Aureole etc.




Golden Age singers

Nimbus on-line




Faure songs
Charlotte de Rothschild (soprano);

  Founder: Len Mullenger
Classical Editor: Rob Barnett


Jean SIBELIUS (1865-1957)
Tapiola
En Saga
The Swan of Tuonela
Finlandia
The Oceanides

Royal Stockholm Philharmonic Orchestra/Sir Andrew Davis
Rec February - March 1996, Stockholm Concert Hall

APEX 09274 06202
[75.48] Budgetprice


Crotchet   AmazonUK  


With good orchestral playing and intelligent conducting this Sibelius compilation has much to commend it. The Stockholm connection has a strong tradition as far as this composer is concerned, including the 1924 premiere of the Seventh Symphony, and the authenticity of the orchestral sound world is never in doubt at any stage.

The recording too is clear and well focused, if cut at a relatively low level. However, any reasonably good equipment can provide the necessary boost, if domestic circumstances allow such a thing. This was originally recorded for Finlandia in 1996, and is now taken up by Warner Classics' Apex series.

Someone at Warner ought to have another look at the design of the booklets for this series. Why have such tight-packed small print on glossy paper when the whole of the back page of the four pages is left entirely blank? It makes no sense.

As for the performances, any criticisms are on the level of interpretation, by the listener as well as by the artists; for anyone acquiring this disc can be guaranteed the satisfaction of knowing that the music is well served. The climaxes build with a brooding intensity that is thoroughly Sibelian, though occasionally, and particularly in Tapiola, that intensity might have reached a darker power.

There is also a sense of structural control and the longer term vision this implies. In this respect Tapiola goes very well; here and elsewhere the tempi always seem right for the purpose. Of course the field of recordings of this repertoire is very competitive, featuring some real 'classics of the gramophone'. And it is no use pretending that Davis matches Beecham in the nuances of texture and phrasing that make such miraculous effect in The Oceanides. Beecham remains a clear leader in this piece, partly because his recording from the late 1950s still sounds so well. The word 'historical' need not apply on this occasion.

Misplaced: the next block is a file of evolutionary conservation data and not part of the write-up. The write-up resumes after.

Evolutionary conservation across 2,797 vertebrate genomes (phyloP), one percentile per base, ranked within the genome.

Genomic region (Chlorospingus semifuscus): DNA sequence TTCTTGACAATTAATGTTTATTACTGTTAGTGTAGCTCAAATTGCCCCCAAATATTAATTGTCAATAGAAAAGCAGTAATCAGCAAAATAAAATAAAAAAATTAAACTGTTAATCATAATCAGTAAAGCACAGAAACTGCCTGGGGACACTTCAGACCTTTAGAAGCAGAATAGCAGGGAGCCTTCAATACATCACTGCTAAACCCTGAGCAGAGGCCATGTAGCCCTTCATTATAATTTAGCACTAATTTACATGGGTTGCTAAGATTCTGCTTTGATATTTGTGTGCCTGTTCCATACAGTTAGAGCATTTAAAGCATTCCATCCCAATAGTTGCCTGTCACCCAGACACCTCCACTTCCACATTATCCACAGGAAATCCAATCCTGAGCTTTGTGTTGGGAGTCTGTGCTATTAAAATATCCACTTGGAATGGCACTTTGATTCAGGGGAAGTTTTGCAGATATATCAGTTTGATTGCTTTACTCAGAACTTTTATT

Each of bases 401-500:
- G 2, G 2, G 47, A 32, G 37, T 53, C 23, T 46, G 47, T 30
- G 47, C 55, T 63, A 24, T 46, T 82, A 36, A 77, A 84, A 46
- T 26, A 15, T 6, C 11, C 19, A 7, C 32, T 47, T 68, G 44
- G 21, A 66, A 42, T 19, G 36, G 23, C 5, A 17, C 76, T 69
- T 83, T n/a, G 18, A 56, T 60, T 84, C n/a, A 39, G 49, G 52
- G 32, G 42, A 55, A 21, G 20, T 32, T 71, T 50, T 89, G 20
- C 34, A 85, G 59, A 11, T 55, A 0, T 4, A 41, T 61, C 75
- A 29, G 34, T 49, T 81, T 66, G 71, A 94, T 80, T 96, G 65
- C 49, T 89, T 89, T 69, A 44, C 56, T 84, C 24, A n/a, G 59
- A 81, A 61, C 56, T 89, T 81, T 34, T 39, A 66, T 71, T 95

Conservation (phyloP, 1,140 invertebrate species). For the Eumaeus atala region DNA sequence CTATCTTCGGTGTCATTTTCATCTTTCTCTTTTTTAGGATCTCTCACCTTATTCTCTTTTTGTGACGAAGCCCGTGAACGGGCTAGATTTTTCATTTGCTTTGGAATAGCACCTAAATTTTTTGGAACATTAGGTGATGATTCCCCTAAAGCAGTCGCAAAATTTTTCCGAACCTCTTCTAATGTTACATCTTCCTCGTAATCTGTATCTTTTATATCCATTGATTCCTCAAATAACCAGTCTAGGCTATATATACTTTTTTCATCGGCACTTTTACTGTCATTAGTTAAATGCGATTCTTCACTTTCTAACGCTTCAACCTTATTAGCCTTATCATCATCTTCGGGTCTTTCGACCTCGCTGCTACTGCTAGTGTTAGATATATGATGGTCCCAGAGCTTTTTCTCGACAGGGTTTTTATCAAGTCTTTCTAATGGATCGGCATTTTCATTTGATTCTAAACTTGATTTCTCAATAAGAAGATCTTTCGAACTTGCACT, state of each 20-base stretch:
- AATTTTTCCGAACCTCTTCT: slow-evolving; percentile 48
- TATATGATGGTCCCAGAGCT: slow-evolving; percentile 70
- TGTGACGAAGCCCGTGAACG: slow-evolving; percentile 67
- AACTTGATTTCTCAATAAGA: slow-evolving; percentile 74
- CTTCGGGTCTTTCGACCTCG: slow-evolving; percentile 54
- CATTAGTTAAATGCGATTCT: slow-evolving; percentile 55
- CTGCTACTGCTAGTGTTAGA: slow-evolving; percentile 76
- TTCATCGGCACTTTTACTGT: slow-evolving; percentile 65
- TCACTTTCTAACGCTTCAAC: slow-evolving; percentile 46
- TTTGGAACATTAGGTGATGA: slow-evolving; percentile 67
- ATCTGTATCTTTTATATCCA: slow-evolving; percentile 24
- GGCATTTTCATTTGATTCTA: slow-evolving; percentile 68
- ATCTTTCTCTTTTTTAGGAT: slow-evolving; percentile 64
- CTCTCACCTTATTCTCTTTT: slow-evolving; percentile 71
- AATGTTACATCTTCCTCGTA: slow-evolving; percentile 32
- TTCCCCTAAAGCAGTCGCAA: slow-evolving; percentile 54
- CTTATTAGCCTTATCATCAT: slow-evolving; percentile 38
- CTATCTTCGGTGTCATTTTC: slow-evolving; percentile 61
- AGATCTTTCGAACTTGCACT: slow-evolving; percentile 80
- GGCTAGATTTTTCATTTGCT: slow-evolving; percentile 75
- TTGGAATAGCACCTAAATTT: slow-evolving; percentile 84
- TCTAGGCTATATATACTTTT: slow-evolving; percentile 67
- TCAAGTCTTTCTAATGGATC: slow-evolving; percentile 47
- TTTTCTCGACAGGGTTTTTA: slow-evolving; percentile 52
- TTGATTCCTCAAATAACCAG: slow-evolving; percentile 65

Sometimes the orchestral balances for Davis and the Stockholm orchestra have a pallid feel, and the two most notable and extended solos in these pieces both suffer in this regard. The great cor anglais solo in The Swan of Tuonela is surely too recessed in the perspective, with a resultant lack of brooding intensity. So too the closing phase of En Saga allows too little of the clarinet's personality to make its mark.

Such doubts need to be placed in the context, however, of the thoughtful and sensitive performances of a true Sibelian.


Terry Barfoot


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